California horseman Jeff Sanders is hosting a four-part online workshop on the California hackamore, and the first episode is now live.
Jeff will talk about the history of the California hackamore, the big difference between the hackamore and most bitless alternatives, and why not all bits suit all horses.
Often known as a bosal, the California hackamore is quite different to the hackamore used in English-based horse sports.
The workshop will outline why many horses and riders struggle to find a bit that fits their horse, why not all types of bitless bridles are easy for your horse to understand, which make of hackamore is the best for your horse and the ones to avoid.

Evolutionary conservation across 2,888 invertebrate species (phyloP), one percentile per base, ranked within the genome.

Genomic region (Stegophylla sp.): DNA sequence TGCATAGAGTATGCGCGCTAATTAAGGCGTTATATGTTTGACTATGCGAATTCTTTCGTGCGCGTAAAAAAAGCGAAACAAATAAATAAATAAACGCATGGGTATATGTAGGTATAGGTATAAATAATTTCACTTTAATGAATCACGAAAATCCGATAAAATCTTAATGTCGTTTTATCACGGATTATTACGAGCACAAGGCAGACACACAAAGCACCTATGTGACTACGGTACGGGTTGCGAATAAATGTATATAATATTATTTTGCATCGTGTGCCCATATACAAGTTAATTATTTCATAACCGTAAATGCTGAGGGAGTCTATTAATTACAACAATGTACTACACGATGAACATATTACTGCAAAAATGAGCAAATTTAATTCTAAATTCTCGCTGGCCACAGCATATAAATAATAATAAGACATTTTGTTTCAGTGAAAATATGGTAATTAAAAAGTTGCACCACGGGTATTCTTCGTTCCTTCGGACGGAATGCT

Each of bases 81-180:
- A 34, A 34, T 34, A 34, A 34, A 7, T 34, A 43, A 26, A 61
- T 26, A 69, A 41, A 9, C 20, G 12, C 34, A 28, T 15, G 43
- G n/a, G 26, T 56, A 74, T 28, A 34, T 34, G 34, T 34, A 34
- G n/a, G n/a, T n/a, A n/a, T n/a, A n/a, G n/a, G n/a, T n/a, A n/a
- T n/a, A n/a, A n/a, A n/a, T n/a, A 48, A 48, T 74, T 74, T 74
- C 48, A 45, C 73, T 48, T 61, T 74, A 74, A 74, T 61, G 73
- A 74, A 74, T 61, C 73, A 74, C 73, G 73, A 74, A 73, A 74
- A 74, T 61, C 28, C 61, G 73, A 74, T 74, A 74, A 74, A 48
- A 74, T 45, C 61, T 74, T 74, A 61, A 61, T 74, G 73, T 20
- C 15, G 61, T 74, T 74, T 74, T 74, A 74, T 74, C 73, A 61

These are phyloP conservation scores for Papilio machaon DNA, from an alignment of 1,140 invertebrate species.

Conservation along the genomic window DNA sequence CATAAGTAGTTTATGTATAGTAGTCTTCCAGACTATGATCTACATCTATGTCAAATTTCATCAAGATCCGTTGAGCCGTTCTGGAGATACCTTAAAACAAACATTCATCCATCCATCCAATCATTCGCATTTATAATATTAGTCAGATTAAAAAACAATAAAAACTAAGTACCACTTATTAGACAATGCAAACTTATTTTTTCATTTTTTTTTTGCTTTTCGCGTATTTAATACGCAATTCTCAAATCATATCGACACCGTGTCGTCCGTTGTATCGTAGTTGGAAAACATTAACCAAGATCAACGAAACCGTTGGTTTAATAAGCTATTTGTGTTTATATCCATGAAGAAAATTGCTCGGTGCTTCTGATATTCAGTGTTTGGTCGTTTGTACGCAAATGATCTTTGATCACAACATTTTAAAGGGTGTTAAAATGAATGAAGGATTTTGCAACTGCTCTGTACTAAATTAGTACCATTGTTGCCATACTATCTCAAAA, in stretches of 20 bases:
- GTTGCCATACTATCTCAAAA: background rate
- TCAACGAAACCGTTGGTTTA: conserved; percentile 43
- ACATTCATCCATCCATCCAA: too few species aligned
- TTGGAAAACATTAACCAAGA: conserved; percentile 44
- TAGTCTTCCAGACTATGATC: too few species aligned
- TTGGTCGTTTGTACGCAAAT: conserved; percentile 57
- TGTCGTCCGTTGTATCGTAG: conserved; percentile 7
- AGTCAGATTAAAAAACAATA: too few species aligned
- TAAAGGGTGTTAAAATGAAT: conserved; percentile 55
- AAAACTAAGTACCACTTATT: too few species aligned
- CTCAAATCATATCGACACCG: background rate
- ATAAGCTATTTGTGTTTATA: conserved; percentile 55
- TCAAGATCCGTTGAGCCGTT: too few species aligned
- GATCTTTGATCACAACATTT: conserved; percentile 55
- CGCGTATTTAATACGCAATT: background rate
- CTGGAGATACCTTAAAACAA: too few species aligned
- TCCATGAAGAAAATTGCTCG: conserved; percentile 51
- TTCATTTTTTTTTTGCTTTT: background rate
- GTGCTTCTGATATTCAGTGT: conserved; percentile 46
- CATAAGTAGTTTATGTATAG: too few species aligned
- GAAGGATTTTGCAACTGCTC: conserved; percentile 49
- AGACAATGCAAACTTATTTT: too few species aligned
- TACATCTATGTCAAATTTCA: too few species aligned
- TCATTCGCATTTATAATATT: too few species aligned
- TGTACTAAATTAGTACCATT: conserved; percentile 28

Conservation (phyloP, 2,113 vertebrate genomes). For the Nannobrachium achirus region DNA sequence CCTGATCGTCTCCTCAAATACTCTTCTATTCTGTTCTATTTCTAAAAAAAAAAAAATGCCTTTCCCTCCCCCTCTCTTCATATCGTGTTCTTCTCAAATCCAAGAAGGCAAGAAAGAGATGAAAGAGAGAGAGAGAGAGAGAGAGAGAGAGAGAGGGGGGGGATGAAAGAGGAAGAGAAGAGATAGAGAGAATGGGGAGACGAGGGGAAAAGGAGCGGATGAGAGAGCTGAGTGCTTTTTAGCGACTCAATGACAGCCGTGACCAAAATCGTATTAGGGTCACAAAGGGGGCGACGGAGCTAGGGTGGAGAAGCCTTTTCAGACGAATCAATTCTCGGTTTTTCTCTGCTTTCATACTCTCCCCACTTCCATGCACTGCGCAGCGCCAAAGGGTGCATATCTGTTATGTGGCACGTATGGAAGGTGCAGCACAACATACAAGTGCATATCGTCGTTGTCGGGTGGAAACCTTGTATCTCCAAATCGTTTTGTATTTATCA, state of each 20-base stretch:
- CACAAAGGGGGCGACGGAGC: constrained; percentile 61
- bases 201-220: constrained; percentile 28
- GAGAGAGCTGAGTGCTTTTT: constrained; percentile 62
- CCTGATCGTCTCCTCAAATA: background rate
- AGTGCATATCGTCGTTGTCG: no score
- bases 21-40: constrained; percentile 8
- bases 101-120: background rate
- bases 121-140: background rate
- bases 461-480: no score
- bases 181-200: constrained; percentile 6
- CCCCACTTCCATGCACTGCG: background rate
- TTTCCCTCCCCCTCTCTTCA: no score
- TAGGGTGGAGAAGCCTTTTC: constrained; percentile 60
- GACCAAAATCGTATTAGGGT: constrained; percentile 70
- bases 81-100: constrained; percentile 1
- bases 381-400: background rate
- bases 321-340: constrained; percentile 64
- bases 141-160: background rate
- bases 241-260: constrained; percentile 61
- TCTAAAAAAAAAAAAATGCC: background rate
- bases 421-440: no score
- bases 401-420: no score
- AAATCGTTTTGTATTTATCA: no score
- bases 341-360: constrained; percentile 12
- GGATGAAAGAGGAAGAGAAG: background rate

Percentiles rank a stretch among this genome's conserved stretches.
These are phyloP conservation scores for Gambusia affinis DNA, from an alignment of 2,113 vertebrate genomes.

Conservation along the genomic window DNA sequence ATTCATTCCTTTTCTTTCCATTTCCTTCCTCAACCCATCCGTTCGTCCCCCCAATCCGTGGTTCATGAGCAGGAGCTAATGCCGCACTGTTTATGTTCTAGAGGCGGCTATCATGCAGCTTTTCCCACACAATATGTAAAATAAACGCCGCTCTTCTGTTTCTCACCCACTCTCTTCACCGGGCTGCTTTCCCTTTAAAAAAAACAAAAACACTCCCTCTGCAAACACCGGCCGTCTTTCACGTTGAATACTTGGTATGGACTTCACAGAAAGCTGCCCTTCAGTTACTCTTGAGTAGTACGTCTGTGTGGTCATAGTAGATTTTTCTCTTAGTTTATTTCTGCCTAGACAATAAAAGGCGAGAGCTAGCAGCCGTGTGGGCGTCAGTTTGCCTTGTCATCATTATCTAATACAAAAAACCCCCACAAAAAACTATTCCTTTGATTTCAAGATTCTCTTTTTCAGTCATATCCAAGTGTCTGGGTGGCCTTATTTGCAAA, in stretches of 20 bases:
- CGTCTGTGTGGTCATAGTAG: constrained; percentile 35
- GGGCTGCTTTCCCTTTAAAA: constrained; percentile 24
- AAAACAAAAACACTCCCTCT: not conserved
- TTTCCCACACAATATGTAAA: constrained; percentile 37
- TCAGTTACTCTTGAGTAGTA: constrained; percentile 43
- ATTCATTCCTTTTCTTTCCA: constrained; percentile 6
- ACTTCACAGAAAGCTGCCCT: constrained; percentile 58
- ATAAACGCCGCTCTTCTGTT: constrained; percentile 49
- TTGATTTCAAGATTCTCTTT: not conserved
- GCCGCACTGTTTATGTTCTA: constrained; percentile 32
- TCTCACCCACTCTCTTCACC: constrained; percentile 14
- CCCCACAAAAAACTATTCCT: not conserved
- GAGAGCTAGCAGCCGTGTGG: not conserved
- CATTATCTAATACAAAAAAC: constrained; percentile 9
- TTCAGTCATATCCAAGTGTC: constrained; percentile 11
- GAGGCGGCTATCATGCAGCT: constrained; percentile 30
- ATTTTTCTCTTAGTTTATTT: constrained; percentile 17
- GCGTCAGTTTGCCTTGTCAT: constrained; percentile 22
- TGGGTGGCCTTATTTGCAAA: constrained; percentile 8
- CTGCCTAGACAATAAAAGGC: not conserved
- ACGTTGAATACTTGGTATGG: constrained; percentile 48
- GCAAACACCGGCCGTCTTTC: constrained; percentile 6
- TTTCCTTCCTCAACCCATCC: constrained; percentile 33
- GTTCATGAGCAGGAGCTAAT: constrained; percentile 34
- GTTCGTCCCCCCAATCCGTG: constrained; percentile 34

From August 13 onwards, a new episode will be released every few days.
Jeff Sanders is a sixth-generation Californian horseman. He travels around the world teaching horsemanship and preserving the traditions of old Spanish California.
Jeffʼs family has a long history of running cattle and riding stock horses in California, starting more 160 years ago. Jeff’s great, great, great grandfather started working as a vaquero in Petaluma California when he was a teenager in 1854, over a decade before the first big Texas cattle drives. This tradition followed down through Jeffʼs family.
Having been raised in the California horsemanship traditions since childhood, Jeff’s parents passed the knowledge down to Jeff the same way it had been done for a couple of hundred years. Staying true to the Vaquero tradition of passing knowledge from generation to generation Jeff learned his horsemanship directly from the source.